Utah suicide rate leveling off, early data suggests

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The suicide rate in Utah leveled off in 2014 after a decade and a half of steady increase according to early data from the Utah Department of Human Services.

The suicide rate in Utah increased steadily from 1999 to 2013. Preliminary data shows that it might have leveled off in 2014. (Utah Division of Substance Abuse and Mental Health)
The suicide rate in Utah increased steadily from 1999 to 2013. Preliminary data shows that it might have leveled off in 2014. (Utah Division of Substance Abuse and Mental Health)

Doug Thomas, director of the Utah Divison of Substance Abuse and Mental Health, reported Wednesday to two state legislative interim committees. He said Utah’s suicide rates are still among the highest in the nation but appear to have remained consistent between 2013 and 2014.

“The 2014 official data is not available yet, but the preliminary numbers show that the rate of increase seems to have leveled off,” Thomas said. “Hopefully it will even be a little less than 2013.”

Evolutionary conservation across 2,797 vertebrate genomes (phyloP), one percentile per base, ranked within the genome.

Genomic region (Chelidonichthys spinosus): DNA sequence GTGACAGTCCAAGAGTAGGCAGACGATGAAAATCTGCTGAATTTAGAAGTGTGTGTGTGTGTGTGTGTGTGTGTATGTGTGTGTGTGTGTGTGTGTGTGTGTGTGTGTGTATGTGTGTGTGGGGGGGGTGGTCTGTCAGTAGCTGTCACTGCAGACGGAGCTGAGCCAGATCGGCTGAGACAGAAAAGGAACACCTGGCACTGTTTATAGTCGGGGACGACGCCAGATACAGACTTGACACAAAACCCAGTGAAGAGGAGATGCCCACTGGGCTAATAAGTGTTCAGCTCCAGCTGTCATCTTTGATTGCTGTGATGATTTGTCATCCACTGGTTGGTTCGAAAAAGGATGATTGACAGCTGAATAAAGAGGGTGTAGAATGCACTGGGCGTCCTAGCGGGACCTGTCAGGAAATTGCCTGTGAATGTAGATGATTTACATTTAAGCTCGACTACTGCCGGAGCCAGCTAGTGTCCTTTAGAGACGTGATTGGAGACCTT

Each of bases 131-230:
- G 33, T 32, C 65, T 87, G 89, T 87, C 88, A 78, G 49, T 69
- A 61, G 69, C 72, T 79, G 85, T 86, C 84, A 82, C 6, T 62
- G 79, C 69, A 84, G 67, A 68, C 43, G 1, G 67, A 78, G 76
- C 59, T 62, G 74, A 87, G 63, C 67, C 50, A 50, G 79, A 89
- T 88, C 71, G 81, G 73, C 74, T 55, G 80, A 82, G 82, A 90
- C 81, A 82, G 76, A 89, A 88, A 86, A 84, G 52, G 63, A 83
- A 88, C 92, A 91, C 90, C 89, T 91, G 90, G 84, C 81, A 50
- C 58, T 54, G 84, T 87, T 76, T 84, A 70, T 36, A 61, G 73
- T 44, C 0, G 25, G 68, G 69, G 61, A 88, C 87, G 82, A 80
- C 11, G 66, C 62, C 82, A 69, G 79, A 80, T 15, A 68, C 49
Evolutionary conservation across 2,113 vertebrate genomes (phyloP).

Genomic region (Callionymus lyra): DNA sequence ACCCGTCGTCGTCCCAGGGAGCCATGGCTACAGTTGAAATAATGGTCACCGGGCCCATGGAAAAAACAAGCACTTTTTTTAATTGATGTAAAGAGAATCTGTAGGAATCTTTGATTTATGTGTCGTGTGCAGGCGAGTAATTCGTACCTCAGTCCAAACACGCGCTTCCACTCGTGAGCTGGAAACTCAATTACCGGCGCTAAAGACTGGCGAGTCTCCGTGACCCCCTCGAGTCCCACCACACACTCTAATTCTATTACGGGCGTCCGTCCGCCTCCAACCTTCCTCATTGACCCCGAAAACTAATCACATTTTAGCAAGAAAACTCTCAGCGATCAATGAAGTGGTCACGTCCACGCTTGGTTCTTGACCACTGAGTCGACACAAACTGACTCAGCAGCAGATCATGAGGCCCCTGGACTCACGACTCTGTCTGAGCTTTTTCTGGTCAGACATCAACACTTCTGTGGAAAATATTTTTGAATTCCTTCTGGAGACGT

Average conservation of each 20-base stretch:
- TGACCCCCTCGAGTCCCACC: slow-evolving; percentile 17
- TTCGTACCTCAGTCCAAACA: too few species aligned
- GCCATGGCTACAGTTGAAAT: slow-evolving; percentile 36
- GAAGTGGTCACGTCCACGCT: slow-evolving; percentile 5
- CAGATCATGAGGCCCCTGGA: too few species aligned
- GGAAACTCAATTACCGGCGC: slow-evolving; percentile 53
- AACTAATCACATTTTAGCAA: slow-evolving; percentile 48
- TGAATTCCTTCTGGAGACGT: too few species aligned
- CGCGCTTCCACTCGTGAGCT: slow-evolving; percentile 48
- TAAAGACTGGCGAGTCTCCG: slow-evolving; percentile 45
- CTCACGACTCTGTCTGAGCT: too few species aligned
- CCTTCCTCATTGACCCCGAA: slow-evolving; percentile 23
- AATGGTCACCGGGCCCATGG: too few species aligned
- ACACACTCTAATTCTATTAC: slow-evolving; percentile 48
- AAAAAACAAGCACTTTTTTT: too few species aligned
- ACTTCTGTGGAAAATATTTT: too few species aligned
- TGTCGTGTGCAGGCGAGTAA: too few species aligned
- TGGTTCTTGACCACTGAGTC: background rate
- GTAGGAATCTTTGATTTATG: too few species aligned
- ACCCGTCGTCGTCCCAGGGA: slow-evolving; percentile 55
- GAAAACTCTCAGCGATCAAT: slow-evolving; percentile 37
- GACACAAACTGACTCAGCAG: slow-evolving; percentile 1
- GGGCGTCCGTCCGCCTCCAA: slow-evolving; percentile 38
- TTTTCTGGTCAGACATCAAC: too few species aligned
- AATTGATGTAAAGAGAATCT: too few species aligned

Thomas said his division has used money from the state legislature to form coalitions and fund suicide prevention, intervention and postvention efforts. He attributed the consistency for the 2014 rate to the division’s work with its coalitions.

“We have about 41 operating coalitions throughout the state that have taken on suicide prevention at the local level,” Thomas said. His hope is for local resources to be utilized in suicide prevention efforts.

These coalitions include health care providers and representatives from the National Guard and Hill Air Force Base, among others. Thomas said the division has taken this public health approach and worked hard for a simple reason.

“This is a public health issue and a preventable problem,” he said. “We’re working diligently to help those who are struggling with these types of issues.”

About 500 Utahns take their own lives each year, Thomas said, and middle-aged men are the demographic group with the highest suicide rate in the state.

“Suicide is the sixth leading cause of death for all Utahns,” Thomas said. “We currently rank fourth or fifth in the nation for suicide deaths.”

He gave the report Wednesday to the Education Interim Committee and Health and Human Services Interim Committee. These committees are comprised of state senators and representatives who meet during the legislature’s offseason.

Thomas’s full report (with statistics and graphs) is available online.

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